Scammers are targeting Facebook community groups with fake giveaways in an attempt to gather personal information.
The posts claim to offer bundles of free goods such as groceries, nappies and other everyday home supplies.
This is a form of phishing scam, which aims to profit by collecting users’ personal information.
Scams such as these can often be easily identified.
In the case of these recent examples, the posts were originally uploaded to community groups with entirely different content aimed at garnering sympathy and generating interactions, such as injured animals.
They were later edited to feature the giveaways and links to external surveys once they had received enough interactions.
For example, one of the above posts initially read: “Hello. If anyone is looking for this sweet girl, found her lying on the side road in #LeeCounty She was hit by a car in a hit and run incident.I took her to the vet she is in a critical condition,sustained multiple fractures and on pain relief and oxygen. She is not chipped. I know someone is looking for her. Please bump this post to help me find the owner”.
It was later edited to instead promote a giveaway for groceries which asked for users’ personal information.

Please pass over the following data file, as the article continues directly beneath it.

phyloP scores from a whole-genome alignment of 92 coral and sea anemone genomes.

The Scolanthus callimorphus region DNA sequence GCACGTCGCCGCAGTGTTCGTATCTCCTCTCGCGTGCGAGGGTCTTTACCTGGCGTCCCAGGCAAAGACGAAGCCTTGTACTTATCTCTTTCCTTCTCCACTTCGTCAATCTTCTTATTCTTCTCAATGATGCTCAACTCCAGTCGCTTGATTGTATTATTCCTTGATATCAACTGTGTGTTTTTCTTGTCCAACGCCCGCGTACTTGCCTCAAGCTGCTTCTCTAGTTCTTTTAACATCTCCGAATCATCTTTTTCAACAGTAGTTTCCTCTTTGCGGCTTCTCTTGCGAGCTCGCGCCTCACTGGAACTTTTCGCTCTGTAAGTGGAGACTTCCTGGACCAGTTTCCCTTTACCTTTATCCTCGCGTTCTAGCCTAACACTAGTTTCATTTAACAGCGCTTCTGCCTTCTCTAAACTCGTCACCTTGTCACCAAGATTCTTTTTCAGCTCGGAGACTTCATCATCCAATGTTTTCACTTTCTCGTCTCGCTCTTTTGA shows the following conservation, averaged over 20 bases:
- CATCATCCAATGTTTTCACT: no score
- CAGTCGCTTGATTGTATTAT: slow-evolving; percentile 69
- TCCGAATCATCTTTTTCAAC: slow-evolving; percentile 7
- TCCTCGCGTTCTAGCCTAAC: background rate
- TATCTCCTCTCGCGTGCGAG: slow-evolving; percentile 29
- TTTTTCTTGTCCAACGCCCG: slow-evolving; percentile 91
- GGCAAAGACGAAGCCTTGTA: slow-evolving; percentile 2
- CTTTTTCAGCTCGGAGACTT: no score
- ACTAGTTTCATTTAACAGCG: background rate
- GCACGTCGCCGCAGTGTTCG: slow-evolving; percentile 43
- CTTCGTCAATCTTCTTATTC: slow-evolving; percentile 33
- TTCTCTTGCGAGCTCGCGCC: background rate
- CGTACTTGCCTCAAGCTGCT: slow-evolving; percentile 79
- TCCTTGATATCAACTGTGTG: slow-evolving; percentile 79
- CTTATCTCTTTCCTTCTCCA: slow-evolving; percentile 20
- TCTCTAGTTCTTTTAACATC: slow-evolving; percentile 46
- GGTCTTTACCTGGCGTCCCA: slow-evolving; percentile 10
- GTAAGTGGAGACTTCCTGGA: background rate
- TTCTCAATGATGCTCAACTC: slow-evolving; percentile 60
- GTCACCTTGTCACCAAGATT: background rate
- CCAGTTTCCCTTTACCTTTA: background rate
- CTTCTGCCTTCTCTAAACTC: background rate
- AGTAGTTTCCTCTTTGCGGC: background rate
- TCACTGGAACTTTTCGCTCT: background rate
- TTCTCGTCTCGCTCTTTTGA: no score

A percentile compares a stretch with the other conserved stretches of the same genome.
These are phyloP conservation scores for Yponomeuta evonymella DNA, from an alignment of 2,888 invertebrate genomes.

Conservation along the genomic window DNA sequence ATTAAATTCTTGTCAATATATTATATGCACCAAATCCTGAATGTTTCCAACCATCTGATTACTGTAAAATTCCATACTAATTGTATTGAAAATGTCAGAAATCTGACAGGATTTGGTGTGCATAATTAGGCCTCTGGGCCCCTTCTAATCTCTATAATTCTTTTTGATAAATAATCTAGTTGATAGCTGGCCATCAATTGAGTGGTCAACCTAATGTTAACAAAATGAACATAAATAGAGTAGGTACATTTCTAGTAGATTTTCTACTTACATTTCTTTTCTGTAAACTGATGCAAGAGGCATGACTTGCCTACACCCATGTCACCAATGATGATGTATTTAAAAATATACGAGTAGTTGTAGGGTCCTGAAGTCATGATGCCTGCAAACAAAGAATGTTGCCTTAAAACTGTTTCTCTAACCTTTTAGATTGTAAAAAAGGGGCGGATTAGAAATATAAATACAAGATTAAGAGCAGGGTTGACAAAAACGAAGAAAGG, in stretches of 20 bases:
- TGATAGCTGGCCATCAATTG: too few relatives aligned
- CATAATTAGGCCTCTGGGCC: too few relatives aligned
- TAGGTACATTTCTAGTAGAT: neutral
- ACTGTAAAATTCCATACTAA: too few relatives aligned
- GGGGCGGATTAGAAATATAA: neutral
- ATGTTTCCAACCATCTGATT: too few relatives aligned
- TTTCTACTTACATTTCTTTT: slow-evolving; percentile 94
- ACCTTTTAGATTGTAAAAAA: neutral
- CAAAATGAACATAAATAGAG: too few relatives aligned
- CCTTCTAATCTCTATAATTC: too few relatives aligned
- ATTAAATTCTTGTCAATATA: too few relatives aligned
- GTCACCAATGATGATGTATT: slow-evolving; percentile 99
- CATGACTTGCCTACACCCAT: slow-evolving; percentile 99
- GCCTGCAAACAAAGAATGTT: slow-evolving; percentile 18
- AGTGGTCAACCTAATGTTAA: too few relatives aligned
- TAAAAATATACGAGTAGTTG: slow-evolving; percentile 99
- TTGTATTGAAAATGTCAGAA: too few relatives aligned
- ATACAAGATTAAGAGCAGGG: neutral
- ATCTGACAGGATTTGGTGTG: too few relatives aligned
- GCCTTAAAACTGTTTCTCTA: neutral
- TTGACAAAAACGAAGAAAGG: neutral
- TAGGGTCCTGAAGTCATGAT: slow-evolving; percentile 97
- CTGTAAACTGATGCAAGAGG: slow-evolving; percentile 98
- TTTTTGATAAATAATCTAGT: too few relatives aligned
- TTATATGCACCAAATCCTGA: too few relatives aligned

This appears to be a common tactic used by Facebook scammers.
AAP FactCheck recently debunked another Facebook scam which used images of crochet to generate attention, before editing the posts into scam content.
Another effective way to identify Facebook scams is by analysing the image.
Many of these fake giveaways are being shared in Australian community groups, but the images on the posts often appear to come from the US and feature US brands.
Both posts use identical photos and the streets signs in the background do not appear to be from Australia.
A reverse image search revealed both posts sourced their images from this diaper giveaway drive held by a church group in the US city of Chicago in 2021.
Image verification also revealed the misleading nature of some of the food giveaway posts.
Facebook posts claiming to give out free food and household items are actually phishing scams, aimed at collecting personal information.
False – The claim is inaccurate.